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#BizTrends2018: Five trends in employment law we can expect in 2018
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Continued focus on sexual harassment in the workplace
Sexual harassment will remain a scourge in the modern workplace in 2018 and concerted efforts by progressively minded companies and individuals will be required if we wish to improve the situation.
The Employment Equity Act is the cornerstone statute guaranteeing the right to equality in the workplace. It gives effect to the prohibition against unfair discrimination contained in the South African Constitution where such discrimination may arise in the employment context. It protects employees against various prohibited actions, including harassment. The EEA also places a positive duty on employers to promote equal opportunity in the workplace through elimination of unfair discrimination. Employers attract liability where they fail to take the necessary steps to ensure that their employees do not breach their obligations under the EEA.
A sexual harassment policy is essential in any workplace, but even more so is how the employer gives effect to it. Employers should ensure that some level of induction or training on harassment and discrimination is provided to employees, especially newly hired staff. Creating an audit trail of complaints lodged and steps taken could avoid some of the difficulties faced by the employer. Employers could also consider appointing a senior executive or manager as its public champion in complaints of discrimination or harassment.
Clamp-down on misconduct relating to corruption and anti-money laundering
In 2018, businesses around the world will be re-evaluating existing workplace policies, awareness and training programmes to eradicate corruption and money laundering within their organisations. In addition to pro-active employment measures, employers will take appropriate action against employees who engage in illicit or wrongful procurement or contracting practices. Managing legal and reputational risk includes dealing with employee misconduct decisively, but fairly.
An increase in dismissals for operational requirements (retrenchments)
Considering the poor economic climate and changes to the approach adopted for the transfer of services (outsourcing/insourcing), we can expect to see an increase in dismissal for operational requirements in 2018.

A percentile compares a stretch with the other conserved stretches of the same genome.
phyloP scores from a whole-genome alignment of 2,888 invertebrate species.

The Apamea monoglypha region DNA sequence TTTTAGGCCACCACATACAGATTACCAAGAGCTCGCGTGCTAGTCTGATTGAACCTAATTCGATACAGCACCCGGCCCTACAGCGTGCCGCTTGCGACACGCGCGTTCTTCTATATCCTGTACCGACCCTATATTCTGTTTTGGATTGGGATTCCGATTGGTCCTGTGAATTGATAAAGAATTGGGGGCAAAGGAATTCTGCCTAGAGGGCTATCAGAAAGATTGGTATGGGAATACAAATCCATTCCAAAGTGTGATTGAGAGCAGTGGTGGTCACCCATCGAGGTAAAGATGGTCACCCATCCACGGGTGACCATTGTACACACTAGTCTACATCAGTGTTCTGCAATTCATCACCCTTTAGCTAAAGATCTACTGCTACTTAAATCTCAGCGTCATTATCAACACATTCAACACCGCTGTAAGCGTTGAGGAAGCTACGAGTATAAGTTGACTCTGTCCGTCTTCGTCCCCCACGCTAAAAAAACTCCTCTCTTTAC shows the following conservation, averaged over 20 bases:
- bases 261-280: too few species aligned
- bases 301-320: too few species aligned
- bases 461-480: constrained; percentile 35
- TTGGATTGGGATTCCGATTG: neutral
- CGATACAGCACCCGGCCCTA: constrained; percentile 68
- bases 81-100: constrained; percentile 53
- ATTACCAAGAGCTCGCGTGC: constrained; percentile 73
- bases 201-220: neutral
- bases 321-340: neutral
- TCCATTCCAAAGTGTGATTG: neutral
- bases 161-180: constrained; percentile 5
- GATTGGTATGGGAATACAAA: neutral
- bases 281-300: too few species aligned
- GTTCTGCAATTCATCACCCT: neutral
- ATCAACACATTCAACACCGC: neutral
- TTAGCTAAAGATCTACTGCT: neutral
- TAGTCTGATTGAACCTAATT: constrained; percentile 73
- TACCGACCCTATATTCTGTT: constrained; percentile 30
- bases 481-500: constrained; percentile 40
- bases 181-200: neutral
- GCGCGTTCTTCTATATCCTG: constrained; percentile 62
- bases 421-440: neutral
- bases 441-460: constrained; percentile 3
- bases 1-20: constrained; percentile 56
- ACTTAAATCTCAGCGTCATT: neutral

Employers should bear in mind that have a statutory duty to consult with affected parties when they contemplate dismissals for operational requirements (retrenchments or redundancies). The reason for the legislated duty is simply that the employer should engage the affected employees before making a final decision to retrench them. Businesses should explore creative solutions that will avoid or mitigate the terminations. Where reductions are unavoidable, humane ways of parting ways can and should be explored.
Strike action will increase as workers bear the brunt of inflation
The economic situation including increases in the price of food and transport will most likely lead to more strike action in 2018.
In anticipation of industrial action, an employer should firstly ensure that industrial action is avoided where possible. In many instances, miscommunication is a major contributor to industrial disputes. Where industrial action is unavoidable or even necessary, in some instances, to restore bargaining power, an employer should take meaningful steps to limit the impact of a strike. These include regularly updated strike contingency plans, keeping a strike diary, maintaining an updated list of active staff, and updating standard forms that may be used during a strike.
Further action from the Department of Labour on companies not complying with obligations in terms of the Employment Equity Act
In 2017, 72 JSE-listed companies were identified as the subject of employment equity reviews by the Department of Labour Inspection and Enforcement Services (IES). As a result of this process, the IES announced that 50 JSE-listed companies, including the JSE, were found to be non-compliant with the Employment Equity Act (EEA). The IES noted that areas of non-compliance with the EEA included a lack of properly constituted consultative forums; EE plans that were not properly audited and analysed; assigned senior EE managers who did not have the necessary authority or resources to execute their mandate, and prepared employment equity plans that did not comply with legislation.
To date, there have not been any hefty fines issued for non-compliance with employment equity obligations but clearly the the Department of Labour is seriously clamping down on enforcement and we can expect to see some hefty fines being imposed in 2018.